On the other hand, plenty of Republicans never accepted the legitimacy of either the Obama or Clinton presidencies. The tightness of the 2000 election didn’t help very much either. John Kerry remains convinced that he won the election of 2004, but that Ohio was stolen from him. And lots of Democrats argue that the only reason why George H.W. Bush won in 1988 is because of the infamous Willy Horton ad, which, they say was racist. 

It seems though, that modern attacks on the legitimacy of the opposing side are qualitatively different. That’s because in some ways, they are. Which points to the real underlying problem. There is too much democracy. 

The word democracy is tossed about far too loosely in American politics. It has come to simply mean “good”, which also implies there should be no restraint.

There are two points here that have to be emphasized. The first is that in actuality democracy is simply a process for selecting among competing alternatives. It is designed to mediate differences, not to create some illusory unity. The second is that, contrary to widely held opinion, democracy is not the foundational value of the American experiment in self-rule. Liberty is. 

The Madisonian framework for constitutional governance was designed to secure and preserve liberty. The framers were terrified of mob rule. The French Revolution, which began in 1789, reinforced that fear. The U.S. Constitution was designed to make government decision making difficult so as to limit government power. In theory the government could only do what it was permitted to do by the Constitution. The Bill of Rights carved out things the government was expressly prohibited from doing.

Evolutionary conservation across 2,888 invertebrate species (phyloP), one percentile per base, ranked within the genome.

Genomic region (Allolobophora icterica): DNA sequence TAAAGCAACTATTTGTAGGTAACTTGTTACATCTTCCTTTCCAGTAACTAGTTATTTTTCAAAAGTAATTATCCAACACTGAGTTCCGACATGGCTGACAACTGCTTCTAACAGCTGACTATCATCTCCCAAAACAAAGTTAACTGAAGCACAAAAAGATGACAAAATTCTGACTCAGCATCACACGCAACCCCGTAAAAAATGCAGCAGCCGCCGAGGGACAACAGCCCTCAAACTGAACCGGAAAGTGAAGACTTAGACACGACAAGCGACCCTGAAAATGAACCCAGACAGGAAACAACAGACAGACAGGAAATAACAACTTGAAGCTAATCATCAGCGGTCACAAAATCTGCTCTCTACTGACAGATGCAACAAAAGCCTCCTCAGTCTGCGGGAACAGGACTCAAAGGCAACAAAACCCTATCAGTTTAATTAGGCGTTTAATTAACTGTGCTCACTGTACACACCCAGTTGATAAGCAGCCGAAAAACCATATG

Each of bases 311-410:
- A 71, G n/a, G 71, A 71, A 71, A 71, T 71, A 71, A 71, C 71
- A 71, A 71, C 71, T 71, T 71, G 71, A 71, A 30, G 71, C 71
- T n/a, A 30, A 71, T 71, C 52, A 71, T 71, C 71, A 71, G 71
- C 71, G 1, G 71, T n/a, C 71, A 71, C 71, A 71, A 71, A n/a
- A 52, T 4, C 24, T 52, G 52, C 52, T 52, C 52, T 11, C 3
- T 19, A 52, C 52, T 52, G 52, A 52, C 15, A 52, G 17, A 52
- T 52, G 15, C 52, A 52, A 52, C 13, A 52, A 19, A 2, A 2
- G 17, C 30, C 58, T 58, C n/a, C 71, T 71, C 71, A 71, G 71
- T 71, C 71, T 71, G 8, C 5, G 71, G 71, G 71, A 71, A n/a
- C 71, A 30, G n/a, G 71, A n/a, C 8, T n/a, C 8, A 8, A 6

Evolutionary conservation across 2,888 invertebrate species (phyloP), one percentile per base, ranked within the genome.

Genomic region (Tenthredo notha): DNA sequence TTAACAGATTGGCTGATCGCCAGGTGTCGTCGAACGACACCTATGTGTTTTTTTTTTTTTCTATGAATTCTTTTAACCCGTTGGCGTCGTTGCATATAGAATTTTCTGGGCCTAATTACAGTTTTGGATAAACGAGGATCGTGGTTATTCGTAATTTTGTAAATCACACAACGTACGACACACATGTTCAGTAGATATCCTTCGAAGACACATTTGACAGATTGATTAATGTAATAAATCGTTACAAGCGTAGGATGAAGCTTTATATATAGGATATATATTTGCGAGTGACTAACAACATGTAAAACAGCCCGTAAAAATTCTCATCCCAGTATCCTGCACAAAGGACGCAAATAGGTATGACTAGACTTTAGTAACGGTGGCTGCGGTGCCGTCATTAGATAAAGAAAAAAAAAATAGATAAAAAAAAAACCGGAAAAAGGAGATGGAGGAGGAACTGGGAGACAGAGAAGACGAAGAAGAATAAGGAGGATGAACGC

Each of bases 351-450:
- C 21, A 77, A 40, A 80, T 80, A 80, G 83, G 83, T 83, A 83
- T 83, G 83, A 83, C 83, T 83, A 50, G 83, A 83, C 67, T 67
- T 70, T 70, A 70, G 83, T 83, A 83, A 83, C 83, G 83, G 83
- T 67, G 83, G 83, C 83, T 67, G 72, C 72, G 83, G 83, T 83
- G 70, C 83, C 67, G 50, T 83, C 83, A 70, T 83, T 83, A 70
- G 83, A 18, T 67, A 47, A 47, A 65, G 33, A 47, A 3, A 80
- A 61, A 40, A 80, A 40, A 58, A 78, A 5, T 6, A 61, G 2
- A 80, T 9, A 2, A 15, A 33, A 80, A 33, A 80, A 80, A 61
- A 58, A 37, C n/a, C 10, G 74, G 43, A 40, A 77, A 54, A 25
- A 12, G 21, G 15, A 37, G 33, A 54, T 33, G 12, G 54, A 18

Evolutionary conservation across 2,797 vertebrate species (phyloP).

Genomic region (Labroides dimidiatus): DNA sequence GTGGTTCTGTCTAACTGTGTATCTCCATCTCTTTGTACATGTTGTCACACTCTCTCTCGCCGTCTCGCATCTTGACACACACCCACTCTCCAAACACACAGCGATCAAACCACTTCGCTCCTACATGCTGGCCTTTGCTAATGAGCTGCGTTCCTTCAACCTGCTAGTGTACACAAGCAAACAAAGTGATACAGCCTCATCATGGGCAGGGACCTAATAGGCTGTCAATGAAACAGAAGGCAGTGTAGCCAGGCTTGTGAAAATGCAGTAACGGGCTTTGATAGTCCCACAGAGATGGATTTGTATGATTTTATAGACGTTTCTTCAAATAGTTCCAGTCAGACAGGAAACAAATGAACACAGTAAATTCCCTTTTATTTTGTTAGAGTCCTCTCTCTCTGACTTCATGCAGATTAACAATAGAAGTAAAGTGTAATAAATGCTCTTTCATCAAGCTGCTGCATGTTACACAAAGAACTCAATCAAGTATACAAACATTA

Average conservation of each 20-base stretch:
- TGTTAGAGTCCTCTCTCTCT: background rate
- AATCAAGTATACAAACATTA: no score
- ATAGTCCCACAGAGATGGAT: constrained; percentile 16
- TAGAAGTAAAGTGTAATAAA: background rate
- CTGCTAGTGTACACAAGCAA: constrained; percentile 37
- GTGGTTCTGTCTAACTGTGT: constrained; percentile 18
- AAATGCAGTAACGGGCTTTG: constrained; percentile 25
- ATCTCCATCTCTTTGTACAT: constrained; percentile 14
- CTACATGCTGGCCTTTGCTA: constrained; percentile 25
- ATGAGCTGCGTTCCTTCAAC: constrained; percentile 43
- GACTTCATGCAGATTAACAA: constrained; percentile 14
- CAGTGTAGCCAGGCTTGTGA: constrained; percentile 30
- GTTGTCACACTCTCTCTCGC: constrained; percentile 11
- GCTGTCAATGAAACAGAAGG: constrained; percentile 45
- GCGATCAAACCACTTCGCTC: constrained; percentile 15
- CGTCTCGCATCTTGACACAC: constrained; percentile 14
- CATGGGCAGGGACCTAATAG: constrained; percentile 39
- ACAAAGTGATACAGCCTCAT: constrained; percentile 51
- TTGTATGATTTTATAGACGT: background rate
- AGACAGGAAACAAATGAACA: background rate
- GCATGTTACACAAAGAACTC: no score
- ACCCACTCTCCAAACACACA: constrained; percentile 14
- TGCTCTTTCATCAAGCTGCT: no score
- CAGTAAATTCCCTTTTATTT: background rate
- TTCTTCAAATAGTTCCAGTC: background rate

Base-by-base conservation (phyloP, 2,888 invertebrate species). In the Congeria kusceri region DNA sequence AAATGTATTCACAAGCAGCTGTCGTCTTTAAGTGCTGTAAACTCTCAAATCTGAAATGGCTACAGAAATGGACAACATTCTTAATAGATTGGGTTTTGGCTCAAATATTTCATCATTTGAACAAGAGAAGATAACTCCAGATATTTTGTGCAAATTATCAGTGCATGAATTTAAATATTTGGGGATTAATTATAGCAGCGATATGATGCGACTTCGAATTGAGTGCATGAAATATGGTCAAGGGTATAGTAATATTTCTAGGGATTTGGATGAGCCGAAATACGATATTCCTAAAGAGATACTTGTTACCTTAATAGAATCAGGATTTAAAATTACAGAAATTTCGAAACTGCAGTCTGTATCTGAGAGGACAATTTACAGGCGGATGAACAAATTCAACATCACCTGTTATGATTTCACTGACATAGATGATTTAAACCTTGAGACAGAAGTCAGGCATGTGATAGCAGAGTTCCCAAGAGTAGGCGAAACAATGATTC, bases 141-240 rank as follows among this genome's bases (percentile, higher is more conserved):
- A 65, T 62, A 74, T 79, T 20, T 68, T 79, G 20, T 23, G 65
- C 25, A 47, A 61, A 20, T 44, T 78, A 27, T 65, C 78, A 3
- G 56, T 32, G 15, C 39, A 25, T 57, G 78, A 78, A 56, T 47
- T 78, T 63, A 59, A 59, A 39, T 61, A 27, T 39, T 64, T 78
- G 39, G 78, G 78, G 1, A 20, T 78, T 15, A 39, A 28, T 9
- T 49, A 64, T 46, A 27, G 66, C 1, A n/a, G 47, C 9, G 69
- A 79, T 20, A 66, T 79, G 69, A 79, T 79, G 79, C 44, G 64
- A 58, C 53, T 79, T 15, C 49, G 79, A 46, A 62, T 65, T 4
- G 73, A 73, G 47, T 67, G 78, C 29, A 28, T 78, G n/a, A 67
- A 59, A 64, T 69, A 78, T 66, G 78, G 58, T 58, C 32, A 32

That went out the window with the rise of progressive politics. Government was unleashed and so was democracy. Now government’s power to intervene in the minutia of peoples lives is almost limitless. All in the name of helping “the people”. Even in areas where government action was strictly circumscribed by the Bill of Rights, policymakers are only held back by courts. And the independence of the courts is under attack. 

What’s more is that there is a unified theory that forms the basis of the attack on liberty. Call it relativism, critical race theory, deconstructionism, intersectionality, radical feminism, Neo-Marxism or what you will. It all amounts to the same thing. Individual human beings count for nothing; all that matters is power relations. Workers v Capitalists, Males (the patriarchy) vs Females, Whites vs People of Color etc etc. Intersectionality simply creates a more exquisitely refined selection of grievance categories.  

When all human relations are reduced to one dimension; namely, the will to power, politics eventually dominates everything. Inevitably the result is violence and tyranny. There is no room for individual liberty; no room for live and let live; for kindness, decency, love, respect or all the things that make life worth living. 

That is were we are headed if the critical theorists have their way. More and more, the culture shapers in the media, the arts, the universities and woke corporations have bought into it. Now it is seeping into the popular culture. That’s what the real problem is.